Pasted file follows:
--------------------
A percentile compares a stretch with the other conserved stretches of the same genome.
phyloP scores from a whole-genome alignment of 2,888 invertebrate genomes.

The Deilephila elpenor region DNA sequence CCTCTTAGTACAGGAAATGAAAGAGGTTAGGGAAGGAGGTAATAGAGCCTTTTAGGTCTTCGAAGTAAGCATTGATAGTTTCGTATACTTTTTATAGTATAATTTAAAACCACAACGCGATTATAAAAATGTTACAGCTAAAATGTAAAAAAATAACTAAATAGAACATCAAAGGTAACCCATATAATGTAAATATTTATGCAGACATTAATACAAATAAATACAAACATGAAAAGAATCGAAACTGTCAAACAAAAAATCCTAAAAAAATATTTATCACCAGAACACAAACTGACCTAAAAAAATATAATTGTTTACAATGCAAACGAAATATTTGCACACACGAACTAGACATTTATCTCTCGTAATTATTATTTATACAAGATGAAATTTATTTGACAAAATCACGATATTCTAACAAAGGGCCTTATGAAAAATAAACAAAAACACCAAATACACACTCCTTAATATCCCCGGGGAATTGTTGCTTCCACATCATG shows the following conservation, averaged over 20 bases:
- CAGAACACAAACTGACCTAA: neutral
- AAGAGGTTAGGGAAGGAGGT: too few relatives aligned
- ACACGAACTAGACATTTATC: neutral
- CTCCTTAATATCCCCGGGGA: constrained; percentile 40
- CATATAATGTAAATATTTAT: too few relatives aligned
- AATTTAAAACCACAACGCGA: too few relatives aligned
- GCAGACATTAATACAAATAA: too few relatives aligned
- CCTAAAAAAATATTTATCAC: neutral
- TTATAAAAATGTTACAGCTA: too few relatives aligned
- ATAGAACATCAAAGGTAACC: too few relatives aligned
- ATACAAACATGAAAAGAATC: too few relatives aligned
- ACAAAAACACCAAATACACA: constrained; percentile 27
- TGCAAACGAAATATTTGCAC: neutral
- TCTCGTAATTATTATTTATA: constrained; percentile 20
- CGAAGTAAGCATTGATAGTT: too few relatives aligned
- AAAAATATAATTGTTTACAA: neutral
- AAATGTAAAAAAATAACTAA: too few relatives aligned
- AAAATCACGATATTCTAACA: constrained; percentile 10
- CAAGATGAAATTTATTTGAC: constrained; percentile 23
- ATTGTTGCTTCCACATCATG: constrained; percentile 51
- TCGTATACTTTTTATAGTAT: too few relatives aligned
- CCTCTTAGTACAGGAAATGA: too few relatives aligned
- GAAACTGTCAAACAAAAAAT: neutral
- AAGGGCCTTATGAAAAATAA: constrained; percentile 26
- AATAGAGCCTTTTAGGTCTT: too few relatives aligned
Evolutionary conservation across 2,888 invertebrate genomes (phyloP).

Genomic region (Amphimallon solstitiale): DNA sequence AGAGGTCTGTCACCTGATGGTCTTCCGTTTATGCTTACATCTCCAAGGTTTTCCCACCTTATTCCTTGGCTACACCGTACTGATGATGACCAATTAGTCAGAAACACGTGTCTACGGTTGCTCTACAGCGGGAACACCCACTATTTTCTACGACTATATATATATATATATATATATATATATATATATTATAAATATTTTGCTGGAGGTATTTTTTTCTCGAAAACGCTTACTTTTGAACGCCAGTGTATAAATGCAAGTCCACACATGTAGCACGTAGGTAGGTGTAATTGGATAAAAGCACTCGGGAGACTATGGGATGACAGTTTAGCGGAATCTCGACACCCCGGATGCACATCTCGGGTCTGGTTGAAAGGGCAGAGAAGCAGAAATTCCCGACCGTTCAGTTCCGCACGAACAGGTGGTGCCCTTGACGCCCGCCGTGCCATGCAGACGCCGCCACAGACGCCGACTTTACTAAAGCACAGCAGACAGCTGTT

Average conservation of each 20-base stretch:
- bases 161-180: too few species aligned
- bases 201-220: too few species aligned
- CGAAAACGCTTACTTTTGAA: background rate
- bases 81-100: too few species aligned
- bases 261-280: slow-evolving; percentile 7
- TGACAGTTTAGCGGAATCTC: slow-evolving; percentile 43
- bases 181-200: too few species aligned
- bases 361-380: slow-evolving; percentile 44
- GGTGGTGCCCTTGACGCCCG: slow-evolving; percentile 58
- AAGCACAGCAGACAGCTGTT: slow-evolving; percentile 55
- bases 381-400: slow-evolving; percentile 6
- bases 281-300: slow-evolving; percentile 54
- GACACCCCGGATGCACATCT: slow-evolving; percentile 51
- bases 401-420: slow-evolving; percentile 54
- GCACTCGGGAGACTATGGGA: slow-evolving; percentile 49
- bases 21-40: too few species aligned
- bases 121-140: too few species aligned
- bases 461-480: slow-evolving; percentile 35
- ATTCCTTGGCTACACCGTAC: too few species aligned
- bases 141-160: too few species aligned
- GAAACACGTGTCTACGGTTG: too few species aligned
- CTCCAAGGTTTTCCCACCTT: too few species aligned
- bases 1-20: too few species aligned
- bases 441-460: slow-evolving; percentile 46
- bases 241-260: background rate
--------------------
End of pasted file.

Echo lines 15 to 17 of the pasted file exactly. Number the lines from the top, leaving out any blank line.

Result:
- ACAAAAACACCAAATACACA: constrained; percentile 27
- TGCAAACGAAATATTTGCAC: neutral
- TCTCGTAATTATTATTTATA: constrained; percentile 20